New clusters of the novel coronavirus are expanding in the United States and Europe as Italy replaces China as the new epicenter of a worldwide outbreak. For most people, the new coronavirus causes only mild or moderate symptoms, such as fever and cough. For some, especially older adults and people with existing health problems, it can cause more severe illness, including pneumonia.
These are some of the latest developments on Wednesday: WORLD HEALTH ORGANIZATION DECLARES PANDEMIC The World Health Organization declared that the global coronavirus crisis is now a pandemic but also said it’s not too late for countries to act. It took the step expressing alarm both about mounting infections and slow government responses. By reversing course and using the charged word “pandemic” that it had previously shied away from, the U.N. health agency appeared to want to shock lethargic countries into pulling out all the stops. “We have called every day for countries to take urgent and aggressive action. We have rung the alarm bell loud and clear,” said Tedros Adhanom Ghebreyesus, the WHO chief.
BEIJING ORDERS QUARANTINE FOR ALL FOREIGN ARRIVALS Beijing's city government ordered all passengers arriving in the city from overseas, regardless of their points of departure, to undergo a 14-day quarantine. The move was part of stepped-up measures to prevent the new virus first detected in China from re-entering the country following its spread across the world. The number of cases in China has been falling, with just 24 new confirmed cases reported Wednesday but five of those had arrived from Italy and one from the United States.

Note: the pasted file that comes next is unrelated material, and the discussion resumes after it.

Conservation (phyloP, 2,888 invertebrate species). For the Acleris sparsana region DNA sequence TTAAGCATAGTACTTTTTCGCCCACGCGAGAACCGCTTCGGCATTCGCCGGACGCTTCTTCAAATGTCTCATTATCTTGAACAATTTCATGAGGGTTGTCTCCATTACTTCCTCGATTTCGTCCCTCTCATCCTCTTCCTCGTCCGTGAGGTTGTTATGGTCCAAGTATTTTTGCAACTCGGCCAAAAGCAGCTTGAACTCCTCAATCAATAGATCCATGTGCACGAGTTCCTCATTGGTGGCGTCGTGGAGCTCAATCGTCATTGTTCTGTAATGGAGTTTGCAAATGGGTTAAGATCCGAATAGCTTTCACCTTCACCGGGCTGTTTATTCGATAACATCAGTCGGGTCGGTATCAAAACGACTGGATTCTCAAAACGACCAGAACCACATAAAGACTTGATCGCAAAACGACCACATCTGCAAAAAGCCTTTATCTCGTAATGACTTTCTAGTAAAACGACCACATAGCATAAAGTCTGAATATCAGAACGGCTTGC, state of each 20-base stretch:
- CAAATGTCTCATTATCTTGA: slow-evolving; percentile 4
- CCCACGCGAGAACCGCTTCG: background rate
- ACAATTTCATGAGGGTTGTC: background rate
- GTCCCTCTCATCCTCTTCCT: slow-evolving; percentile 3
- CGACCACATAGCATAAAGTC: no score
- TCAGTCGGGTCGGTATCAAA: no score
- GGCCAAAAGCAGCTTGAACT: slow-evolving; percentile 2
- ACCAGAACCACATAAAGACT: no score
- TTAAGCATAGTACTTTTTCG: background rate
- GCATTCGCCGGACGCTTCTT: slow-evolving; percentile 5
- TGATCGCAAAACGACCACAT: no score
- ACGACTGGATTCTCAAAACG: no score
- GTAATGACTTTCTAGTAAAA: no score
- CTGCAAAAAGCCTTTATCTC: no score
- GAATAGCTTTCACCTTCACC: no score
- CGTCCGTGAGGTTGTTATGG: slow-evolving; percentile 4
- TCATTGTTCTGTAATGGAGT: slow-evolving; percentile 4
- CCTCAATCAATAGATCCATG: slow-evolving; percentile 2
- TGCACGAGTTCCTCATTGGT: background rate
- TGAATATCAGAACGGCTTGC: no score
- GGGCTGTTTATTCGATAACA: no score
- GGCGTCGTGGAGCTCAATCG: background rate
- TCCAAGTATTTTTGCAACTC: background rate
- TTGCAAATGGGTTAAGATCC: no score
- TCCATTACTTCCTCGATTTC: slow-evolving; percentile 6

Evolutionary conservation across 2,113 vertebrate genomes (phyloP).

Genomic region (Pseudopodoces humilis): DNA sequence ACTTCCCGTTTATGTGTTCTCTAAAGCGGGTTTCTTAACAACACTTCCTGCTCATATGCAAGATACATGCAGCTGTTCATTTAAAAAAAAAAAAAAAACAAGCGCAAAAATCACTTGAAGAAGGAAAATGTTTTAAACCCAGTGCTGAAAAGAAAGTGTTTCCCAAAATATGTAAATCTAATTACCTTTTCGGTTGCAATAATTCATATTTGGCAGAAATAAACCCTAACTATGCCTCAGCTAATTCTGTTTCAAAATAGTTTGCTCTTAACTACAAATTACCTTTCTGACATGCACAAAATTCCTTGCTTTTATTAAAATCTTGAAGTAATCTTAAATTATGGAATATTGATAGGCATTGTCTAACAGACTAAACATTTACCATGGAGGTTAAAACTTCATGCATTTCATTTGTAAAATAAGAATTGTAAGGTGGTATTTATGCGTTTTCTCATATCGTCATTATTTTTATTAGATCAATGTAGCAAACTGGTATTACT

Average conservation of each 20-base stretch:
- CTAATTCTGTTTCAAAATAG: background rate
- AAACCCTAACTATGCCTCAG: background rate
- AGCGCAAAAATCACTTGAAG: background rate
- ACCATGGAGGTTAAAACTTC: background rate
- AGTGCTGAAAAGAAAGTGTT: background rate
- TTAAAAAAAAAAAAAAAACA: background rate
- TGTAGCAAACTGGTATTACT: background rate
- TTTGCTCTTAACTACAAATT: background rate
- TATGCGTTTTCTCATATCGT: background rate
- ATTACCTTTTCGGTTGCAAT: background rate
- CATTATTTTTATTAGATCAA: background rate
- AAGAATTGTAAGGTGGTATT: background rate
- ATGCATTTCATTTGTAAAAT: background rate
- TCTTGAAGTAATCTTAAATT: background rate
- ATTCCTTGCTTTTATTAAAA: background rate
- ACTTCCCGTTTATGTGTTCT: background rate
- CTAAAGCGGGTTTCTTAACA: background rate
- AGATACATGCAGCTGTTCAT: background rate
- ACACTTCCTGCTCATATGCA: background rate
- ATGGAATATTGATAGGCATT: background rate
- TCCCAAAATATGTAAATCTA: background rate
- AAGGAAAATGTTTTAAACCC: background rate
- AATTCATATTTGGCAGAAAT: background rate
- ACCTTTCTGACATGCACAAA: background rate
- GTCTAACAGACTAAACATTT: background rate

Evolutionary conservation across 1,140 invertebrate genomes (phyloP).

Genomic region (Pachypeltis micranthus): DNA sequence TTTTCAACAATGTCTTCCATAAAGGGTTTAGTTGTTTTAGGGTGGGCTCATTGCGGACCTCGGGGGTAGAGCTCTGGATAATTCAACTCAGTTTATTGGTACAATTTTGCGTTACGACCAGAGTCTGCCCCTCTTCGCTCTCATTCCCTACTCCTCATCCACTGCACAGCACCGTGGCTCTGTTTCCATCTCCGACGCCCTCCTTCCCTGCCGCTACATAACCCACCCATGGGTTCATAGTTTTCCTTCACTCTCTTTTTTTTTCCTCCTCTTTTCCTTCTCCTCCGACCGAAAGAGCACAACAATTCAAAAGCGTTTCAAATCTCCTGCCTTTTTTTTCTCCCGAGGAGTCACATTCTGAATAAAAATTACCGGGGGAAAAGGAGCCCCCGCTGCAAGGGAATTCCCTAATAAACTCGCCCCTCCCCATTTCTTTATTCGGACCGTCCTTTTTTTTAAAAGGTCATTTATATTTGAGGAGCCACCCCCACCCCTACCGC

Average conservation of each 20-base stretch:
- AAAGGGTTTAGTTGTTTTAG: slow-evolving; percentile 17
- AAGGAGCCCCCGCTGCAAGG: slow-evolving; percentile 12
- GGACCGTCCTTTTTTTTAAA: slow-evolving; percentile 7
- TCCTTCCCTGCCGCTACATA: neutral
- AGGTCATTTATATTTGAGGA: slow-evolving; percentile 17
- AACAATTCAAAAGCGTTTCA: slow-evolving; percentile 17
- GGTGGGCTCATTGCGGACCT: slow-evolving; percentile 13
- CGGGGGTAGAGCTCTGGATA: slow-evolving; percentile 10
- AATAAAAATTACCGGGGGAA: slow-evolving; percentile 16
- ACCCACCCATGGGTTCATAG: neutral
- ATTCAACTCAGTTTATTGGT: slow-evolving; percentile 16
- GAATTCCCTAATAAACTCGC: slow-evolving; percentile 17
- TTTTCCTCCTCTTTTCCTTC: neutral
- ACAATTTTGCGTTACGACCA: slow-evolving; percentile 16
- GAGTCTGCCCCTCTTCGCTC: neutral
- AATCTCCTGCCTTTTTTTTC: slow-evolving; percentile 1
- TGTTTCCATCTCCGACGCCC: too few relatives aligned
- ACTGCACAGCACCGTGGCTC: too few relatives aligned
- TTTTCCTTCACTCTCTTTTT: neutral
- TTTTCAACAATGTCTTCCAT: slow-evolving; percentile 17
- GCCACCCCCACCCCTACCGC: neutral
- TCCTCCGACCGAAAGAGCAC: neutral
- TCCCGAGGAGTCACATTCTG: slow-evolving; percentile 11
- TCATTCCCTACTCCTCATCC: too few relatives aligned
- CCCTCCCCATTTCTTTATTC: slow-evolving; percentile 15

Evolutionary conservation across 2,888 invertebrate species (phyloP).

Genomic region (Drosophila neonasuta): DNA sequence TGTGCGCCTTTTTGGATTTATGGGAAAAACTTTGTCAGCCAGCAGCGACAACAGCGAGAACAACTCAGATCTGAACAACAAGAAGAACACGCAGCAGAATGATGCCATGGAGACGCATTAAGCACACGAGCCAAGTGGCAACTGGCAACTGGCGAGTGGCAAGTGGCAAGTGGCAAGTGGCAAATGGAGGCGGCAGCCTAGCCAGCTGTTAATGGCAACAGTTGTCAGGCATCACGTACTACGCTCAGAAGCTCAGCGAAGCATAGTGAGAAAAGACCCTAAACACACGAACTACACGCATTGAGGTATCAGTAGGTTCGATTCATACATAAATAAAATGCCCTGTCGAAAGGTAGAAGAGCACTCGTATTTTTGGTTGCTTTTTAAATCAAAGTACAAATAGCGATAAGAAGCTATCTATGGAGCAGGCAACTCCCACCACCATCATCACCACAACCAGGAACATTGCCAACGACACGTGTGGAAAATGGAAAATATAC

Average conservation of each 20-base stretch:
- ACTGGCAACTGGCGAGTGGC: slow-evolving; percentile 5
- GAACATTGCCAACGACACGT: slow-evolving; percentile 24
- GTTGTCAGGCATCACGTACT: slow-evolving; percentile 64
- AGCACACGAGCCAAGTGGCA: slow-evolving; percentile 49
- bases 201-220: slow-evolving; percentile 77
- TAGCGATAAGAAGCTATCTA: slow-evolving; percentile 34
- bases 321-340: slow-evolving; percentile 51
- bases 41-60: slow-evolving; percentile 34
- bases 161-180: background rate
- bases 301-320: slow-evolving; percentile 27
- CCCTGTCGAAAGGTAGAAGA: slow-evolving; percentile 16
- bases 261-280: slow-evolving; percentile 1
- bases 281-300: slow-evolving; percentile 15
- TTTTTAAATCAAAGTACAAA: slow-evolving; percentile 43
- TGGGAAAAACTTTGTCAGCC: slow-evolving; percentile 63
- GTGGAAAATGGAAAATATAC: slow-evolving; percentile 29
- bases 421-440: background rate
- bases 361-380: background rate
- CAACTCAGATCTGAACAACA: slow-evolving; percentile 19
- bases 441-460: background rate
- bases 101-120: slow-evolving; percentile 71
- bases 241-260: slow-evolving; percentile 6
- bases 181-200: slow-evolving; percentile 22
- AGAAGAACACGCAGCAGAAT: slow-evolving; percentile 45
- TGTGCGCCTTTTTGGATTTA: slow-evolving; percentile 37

AN EXPANSION OF SCHOOL CLOSURES Poland and Ukraine have joined the countries deciding to close all schools, preschools and universities because of the coronavirus, even though the two eastern European nations have small numbers of confirmed cases. The nation of Georgia has 23 confirmed cases and similarly extended spring break for students until April 1. It comes as a growing number of U.S. colleges and universities, including Harvard and Yale, are extending spring breaks and moving classes online, as the U.S. registered more than 1,000 cases.
NEW CLUSTER EMERGES IN SOUTH KOREA While cases have been waning in South Korea, a new cluster in Seoul raised alarms. The cluster was connected to a call center in one of the busiest areas of the capital. So far, 93 people have tested positive among the call center’s employees and their families, but the number could grow as hundreds more undergo testing. South Korea’s caseload of 7,755 infections and 54 deaths is the fourth highest in the world after China, Italy and Iran.
A STRONG WARNING FROM GERMANY'S LEADER German Chancellor Angela Merkel is citing expert estimates that as much as 60% to 70% of the population could be infected by the new coronavirus as she insists on the necessity of measures to slow its spread. She said the reason is because people do not yet have immunity to the virus and there are so far neither vaccines nor therapies to fight it. With some 1,300 infections and two deaths, Germany's government has recommended the cancellation of all events with more than 1,000 people, among other measures. Merkel said such measures "are giving us time” and are invaluable.
GRETA THUNBERG SAYS KEEP PROTESTING, BUT DIGITALLY Climate activist Greta Thunberg is urging people to protest digitally rather than in person because of the coronavirus outbreak. On Twitter, the Swedish teenager told followers to “keep your numbers low but your spirits high." She said the challenge was to find new ways to create public awareness and advocate for change that don’t involve creating big crowds. Ahead of upcoming climate change rallies, Thunberg said people could post photos of themselves with their signs and listed some hashtags they could use.
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